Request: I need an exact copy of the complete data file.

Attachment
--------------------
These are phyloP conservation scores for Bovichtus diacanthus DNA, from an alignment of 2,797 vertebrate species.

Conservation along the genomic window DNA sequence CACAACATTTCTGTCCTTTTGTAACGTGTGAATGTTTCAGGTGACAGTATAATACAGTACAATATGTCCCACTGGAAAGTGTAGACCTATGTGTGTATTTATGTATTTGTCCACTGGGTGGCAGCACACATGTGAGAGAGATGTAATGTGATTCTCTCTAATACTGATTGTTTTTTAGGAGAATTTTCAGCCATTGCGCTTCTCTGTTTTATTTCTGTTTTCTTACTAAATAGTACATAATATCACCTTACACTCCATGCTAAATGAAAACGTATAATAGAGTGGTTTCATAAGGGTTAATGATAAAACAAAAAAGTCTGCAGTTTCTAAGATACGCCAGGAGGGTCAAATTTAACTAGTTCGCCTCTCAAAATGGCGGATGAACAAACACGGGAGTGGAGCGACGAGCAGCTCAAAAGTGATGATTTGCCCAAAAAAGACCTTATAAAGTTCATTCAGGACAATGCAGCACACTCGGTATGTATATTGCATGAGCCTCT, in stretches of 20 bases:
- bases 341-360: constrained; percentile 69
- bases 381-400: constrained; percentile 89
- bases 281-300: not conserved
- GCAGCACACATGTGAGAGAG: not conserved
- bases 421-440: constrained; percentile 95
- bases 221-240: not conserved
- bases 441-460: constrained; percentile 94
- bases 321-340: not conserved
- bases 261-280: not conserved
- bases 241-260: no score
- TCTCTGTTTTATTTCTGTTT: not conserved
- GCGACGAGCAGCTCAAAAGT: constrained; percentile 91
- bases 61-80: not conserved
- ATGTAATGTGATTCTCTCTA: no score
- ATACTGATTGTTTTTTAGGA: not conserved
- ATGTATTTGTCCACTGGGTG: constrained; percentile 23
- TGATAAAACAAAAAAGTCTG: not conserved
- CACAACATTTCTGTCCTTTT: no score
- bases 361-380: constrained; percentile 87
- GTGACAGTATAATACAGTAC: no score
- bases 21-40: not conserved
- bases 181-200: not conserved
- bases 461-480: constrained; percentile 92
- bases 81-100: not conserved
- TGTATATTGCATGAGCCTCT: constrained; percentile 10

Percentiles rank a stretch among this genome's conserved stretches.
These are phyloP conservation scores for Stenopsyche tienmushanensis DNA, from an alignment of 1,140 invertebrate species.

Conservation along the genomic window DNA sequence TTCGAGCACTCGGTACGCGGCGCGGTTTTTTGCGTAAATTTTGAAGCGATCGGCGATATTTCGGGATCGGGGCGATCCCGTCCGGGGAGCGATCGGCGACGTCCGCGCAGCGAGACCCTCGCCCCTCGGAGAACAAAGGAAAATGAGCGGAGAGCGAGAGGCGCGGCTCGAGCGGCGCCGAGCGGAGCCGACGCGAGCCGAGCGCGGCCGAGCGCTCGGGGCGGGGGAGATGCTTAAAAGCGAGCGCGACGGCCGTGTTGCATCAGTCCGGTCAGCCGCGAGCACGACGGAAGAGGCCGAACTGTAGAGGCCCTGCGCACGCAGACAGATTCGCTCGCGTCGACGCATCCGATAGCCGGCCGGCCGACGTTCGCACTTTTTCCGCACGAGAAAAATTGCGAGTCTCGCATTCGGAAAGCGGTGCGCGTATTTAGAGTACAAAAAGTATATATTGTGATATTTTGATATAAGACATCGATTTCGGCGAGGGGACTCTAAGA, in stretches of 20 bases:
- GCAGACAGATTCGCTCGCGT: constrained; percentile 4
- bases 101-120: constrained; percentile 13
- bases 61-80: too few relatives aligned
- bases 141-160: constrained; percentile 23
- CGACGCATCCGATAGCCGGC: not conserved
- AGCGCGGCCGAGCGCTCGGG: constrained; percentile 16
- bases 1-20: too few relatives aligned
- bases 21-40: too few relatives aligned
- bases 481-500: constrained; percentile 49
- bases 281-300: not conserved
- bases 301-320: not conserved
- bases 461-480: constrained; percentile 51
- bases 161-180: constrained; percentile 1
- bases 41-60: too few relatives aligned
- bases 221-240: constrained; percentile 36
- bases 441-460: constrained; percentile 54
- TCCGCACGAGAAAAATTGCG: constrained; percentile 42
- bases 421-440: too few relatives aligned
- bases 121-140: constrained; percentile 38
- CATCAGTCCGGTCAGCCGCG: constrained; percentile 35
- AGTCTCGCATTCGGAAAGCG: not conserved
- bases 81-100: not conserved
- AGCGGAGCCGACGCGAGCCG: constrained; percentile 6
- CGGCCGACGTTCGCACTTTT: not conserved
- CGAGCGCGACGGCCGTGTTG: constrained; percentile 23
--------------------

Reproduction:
These are phyloP conservation scores for Bovichtus diacanthus DNA, from an alignment of 2,797 vertebrate species.

Conservation along the genomic window DNA sequence CACAACATTTCTGTCCTTTTGTAACGTGTGAATGTTTCAGGTGACAGTATAATACAGTACAATATGTCCCACTGGAAAGTGTAGACCTATGTGTGTATTTATGTATTTGTCCACTGGGTGGCAGCACACATGTGAGAGAGATGTAATGTGATTCTCTCTAATACTGATTGTTTTTTAGGAGAATTTTCAGCCATTGCGCTTCTCTGTTTTATTTCTGTTTTCTTACTAAATAGTACATAATATCACCTTACACTCCATGCTAAATGAAAACGTATAATAGAGTGGTTTCATAAGGGTTAATGATAAAACAAAAAAGTCTGCAGTTTCTAAGATACGCCAGGAGGGTCAAATTTAACTAGTTCGCCTCTCAAAATGGCGGATGAACAAACACGGGAGTGGAGCGACGAGCAGCTCAAAAGTGATGATTTGCCCAAAAAAGACCTTATAAAGTTCATTCAGGACAATGCAGCACACTCGGTATGTATATTGCATGAGCCTCT, in stretches of 20 bases:
- bases 341-360: constrained; percentile 69
- bases 381-400: constrained; percentile 89
- bases 281-300: not conserved
- GCAGCACACATGTGAGAGAG: not conserved
- bases 421-440: constrained; percentile 95
- bases 221-240: not conserved
- bases 441-460: constrained; percentile 94
- bases 321-340: not conserved
- bases 261-280: not conserved
- bases 241-260: no score
- TCTCTGTTTTATTTCTGTTT: not conserved
- GCGACGAGCAGCTCAAAAGT: constrained; percentile 91
- bases 61-80: not conserved
- ATGTAATGTGATTCTCTCTA: no score
- ATACTGATTGTTTTTTAGGA: not conserved
- ATGTATTTGTCCACTGGGTG: constrained; percentile 23
- TGATAAAACAAAAAAGTCTG: not conserved
- CACAACATTTCTGTCCTTTT: no score
- bases 361-380: constrained; percentile 87
- GTGACAGTATAATACAGTAC: no score
- bases 21-40: not conserved
- bases 181-200: not conserved
- bases 461-480: constrained; percentile 92
- bases 81-100: not conserved
- TGTATATTGCATGAGCCTCT: constrained; percentile 10

Percentiles rank a stretch among this genome's conserved stretches.
These are phyloP conservation scores for Stenopsyche tienmushanensis DNA, from an alignment of 1,140 invertebrate species.

Conservation along the genomic window DNA sequence TTCGAGCACTCGGTACGCGGCGCGGTTTTTTGCGTAAATTTTGAAGCGATCGGCGATATTTCGGGATCGGGGCGATCCCGTCCGGGGAGCGATCGGCGACGTCCGCGCAGCGAGACCCTCGCCCCTCGGAGAACAAAGGAAAATGAGCGGAGAGCGAGAGGCGCGGCTCGAGCGGCGCCGAGCGGAGCCGACGCGAGCCGAGCGCGGCCGAGCGCTCGGGGCGGGGGAGATGCTTAAAAGCGAGCGCGACGGCCGTGTTGCATCAGTCCGGTCAGCCGCGAGCACGACGGAAGAGGCCGAACTGTAGAGGCCCTGCGCACGCAGACAGATTCGCTCGCGTCGACGCATCCGATAGCCGGCCGGCCGACGTTCGCACTTTTTCCGCACGAGAAAAATTGCGAGTCTCGCATTCGGAAAGCGGTGCGCGTATTTAGAGTACAAAAAGTATATATTGTGATATTTTGATATAAGACATCGATTTCGGCGAGGGGACTCTAAGA, in stretches of 20 bases:
- GCAGACAGATTCGCTCGCGT: constrained; percentile 4
- bases 101-120: constrained; percentile 13
- bases 61-80: too few relatives aligned
- bases 141-160: constrained; percentile 23
- CGACGCATCCGATAGCCGGC: not conserved
- AGCGCGGCCGAGCGCTCGGG: constrained; percentile 16
- bases 1-20: too few relatives aligned
- bases 21-40: too few relatives aligned
- bases 481-500: constrained; percentile 49
- bases 281-300: not conserved
- bases 301-320: not conserved
- bases 461-480: constrained; percentile 51
- bases 161-180: constrained; percentile 1
- bases 41-60: too few relatives aligned
- bases 221-240: constrained; percentile 36
- bases 441-460: constrained; percentile 54
- TCCGCACGAGAAAAATTGCG: constrained; percentile 42
- bases 421-440: too few relatives aligned
- bases 121-140: constrained; percentile 38
- CATCAGTCCGGTCAGCCGCG: constrained; percentile 35
- AGTCTCGCATTCGGAAAGCG: not conserved
- bases 81-100: not conserved
- AGCGGAGCCGACGCGAGCCG: constrained; percentile 6
- CGGCCGACGTTCGCACTTTT: not conserved
- CGAGCGCGACGGCCGTGTTG: constrained; percentile 23